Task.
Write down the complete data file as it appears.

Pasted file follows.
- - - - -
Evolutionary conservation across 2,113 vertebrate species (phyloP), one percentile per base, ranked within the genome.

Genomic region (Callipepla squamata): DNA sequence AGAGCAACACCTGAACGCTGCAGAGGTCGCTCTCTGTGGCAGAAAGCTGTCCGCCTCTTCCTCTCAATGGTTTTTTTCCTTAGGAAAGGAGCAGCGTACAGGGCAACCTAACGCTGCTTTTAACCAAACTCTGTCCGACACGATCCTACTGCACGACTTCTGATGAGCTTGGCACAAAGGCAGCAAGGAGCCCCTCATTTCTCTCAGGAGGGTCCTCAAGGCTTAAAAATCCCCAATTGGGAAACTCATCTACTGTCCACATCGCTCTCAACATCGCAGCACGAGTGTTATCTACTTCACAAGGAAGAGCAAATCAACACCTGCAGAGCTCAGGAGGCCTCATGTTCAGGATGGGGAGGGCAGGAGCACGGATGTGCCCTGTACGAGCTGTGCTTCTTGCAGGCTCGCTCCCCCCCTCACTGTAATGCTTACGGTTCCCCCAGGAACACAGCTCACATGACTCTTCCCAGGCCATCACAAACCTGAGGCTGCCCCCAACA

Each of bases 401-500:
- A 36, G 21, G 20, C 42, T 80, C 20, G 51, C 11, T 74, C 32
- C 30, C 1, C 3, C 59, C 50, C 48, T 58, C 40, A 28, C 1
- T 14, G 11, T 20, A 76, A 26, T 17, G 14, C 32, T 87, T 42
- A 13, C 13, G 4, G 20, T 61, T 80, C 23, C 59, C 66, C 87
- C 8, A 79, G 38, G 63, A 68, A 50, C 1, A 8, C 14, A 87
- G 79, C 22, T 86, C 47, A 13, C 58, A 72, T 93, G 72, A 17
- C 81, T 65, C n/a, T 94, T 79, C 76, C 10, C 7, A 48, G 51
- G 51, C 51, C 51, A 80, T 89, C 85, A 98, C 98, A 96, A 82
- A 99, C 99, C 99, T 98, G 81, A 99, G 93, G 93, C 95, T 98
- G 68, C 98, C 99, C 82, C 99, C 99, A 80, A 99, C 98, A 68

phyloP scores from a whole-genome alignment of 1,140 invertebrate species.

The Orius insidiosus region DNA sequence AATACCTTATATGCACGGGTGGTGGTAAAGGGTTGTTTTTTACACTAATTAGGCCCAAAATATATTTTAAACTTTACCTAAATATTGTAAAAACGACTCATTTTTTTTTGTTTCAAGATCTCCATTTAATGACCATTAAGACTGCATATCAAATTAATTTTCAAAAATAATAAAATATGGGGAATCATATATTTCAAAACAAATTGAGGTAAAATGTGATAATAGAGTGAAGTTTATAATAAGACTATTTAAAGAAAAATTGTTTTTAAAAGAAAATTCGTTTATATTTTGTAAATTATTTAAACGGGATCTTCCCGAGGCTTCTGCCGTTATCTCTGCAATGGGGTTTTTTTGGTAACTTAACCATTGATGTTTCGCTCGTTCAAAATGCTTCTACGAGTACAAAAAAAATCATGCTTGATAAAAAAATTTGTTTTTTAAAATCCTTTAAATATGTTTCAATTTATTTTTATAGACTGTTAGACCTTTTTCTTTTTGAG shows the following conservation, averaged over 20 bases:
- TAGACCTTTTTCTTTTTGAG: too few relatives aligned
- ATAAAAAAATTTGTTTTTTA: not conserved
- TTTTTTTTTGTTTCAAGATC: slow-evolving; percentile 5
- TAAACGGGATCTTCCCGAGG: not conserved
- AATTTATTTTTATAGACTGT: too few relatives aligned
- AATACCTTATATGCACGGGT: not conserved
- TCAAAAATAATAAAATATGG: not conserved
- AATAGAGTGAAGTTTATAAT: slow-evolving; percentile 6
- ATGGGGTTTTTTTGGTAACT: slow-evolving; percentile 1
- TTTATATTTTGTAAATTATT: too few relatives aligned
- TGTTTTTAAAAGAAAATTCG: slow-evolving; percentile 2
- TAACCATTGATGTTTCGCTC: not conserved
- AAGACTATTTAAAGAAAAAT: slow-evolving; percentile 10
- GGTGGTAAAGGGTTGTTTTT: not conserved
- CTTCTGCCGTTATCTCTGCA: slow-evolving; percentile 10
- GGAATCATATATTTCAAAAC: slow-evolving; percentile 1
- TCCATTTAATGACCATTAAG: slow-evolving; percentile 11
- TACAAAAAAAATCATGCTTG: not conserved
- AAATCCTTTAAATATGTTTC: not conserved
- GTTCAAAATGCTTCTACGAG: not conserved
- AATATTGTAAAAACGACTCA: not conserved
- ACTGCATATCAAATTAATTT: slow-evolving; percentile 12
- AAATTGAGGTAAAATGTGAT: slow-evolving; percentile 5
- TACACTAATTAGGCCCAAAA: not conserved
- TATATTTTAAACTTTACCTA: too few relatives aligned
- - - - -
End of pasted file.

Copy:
Evolutionary conservation across 2,113 vertebrate species (phyloP), one percentile per base, ranked within the genome.

Genomic region (Callipepla squamata): DNA sequence AGAGCAACACCTGAACGCTGCAGAGGTCGCTCTCTGTGGCAGAAAGCTGTCCGCCTCTTCCTCTCAATGGTTTTTTTCCTTAGGAAAGGAGCAGCGTACAGGGCAACCTAACGCTGCTTTTAACCAAACTCTGTCCGACACGATCCTACTGCACGACTTCTGATGAGCTTGGCACAAAGGCAGCAAGGAGCCCCTCATTTCTCTCAGGAGGGTCCTCAAGGCTTAAAAATCCCCAATTGGGAAACTCATCTACTGTCCACATCGCTCTCAACATCGCAGCACGAGTGTTATCTACTTCACAAGGAAGAGCAAATCAACACCTGCAGAGCTCAGGAGGCCTCATGTTCAGGATGGGGAGGGCAGGAGCACGGATGTGCCCTGTACGAGCTGTGCTTCTTGCAGGCTCGCTCCCCCCCTCACTGTAATGCTTACGGTTCCCCCAGGAACACAGCTCACATGACTCTTCCCAGGCCATCACAAACCTGAGGCTGCCCCCAACA

Each of bases 401-500:
- A 36, G 21, G 20, C 42, T 80, C 20, G 51, C 11, T 74, C 32
- C 30, C 1, C 3, C 59, C 50, C 48, T 58, C 40, A 28, C 1
- T 14, G 11, T 20, A 76, A 26, T 17, G 14, C 32, T 87, T 42
- A 13, C 13, G 4, G 20, T 61, T 80, C 23, C 59, C 66, C 87
- C 8, A 79, G 38, G 63, A 68, A 50, C 1, A 8, C 14, A 87
- G 79, C 22, T 86, C 47, A 13, C 58, A 72, T 93, G 72, A 17
- C 81, T 65, C n/a, T 94, T 79, C 76, C 10, C 7, A 48, G 51
- G 51, C 51, C 51, A 80, T 89, C 85, A 98, C 98, A 96, A 82
- A 99, C 99, C 99, T 98, G 81, A 99, G 93, G 93, C 95, T 98
- G 68, C 98, C 99, C 82, C 99, C 99, A 80, A 99, C 98, A 68

phyloP scores from a whole-genome alignment of 1,140 invertebrate species.

The Orius insidiosus region DNA sequence AATACCTTATATGCACGGGTGGTGGTAAAGGGTTGTTTTTTACACTAATTAGGCCCAAAATATATTTTAAACTTTACCTAAATATTGTAAAAACGACTCATTTTTTTTTGTTTCAAGATCTCCATTTAATGACCATTAAGACTGCATATCAAATTAATTTTCAAAAATAATAAAATATGGGGAATCATATATTTCAAAACAAATTGAGGTAAAATGTGATAATAGAGTGAAGTTTATAATAAGACTATTTAAAGAAAAATTGTTTTTAAAAGAAAATTCGTTTATATTTTGTAAATTATTTAAACGGGATCTTCCCGAGGCTTCTGCCGTTATCTCTGCAATGGGGTTTTTTTGGTAACTTAACCATTGATGTTTCGCTCGTTCAAAATGCTTCTACGAGTACAAAAAAAATCATGCTTGATAAAAAAATTTGTTTTTTAAAATCCTTTAAATATGTTTCAATTTATTTTTATAGACTGTTAGACCTTTTTCTTTTTGAG shows the following conservation, averaged over 20 bases:
- TAGACCTTTTTCTTTTTGAG: too few relatives aligned
- ATAAAAAAATTTGTTTTTTA: not conserved
- TTTTTTTTTGTTTCAAGATC: slow-evolving; percentile 5
- TAAACGGGATCTTCCCGAGG: not conserved
- AATTTATTTTTATAGACTGT: too few relatives aligned
- AATACCTTATATGCACGGGT: not conserved
- TCAAAAATAATAAAATATGG: not conserved
- AATAGAGTGAAGTTTATAAT: slow-evolving; percentile 6
- ATGGGGTTTTTTTGGTAACT: slow-evolving; percentile 1
- TTTATATTTTGTAAATTATT: too few relatives aligned
- TGTTTTTAAAAGAAAATTCG: slow-evolving; percentile 2
- TAACCATTGATGTTTCGCTC: not conserved
- AAGACTATTTAAAGAAAAAT: slow-evolving; percentile 10
- GGTGGTAAAGGGTTGTTTTT: not conserved
- CTTCTGCCGTTATCTCTGCA: slow-evolving; percentile 10
- GGAATCATATATTTCAAAAC: slow-evolving; percentile 1
- TCCATTTAATGACCATTAAG: slow-evolving; percentile 11
- TACAAAAAAAATCATGCTTG: not conserved
- AAATCCTTTAAATATGTTTC: not conserved
- GTTCAAAATGCTTCTACGAG: not conserved
- AATATTGTAAAAACGACTCA: not conserved
- ACTGCATATCAAATTAATTT: slow-evolving; percentile 12
- AAATTGAGGTAAAATGTGAT: slow-evolving; percentile 5
- TACACTAATTAGGCCCAAAA: not conserved
- TATATTTTAAACTTTACCTA: too few relatives aligned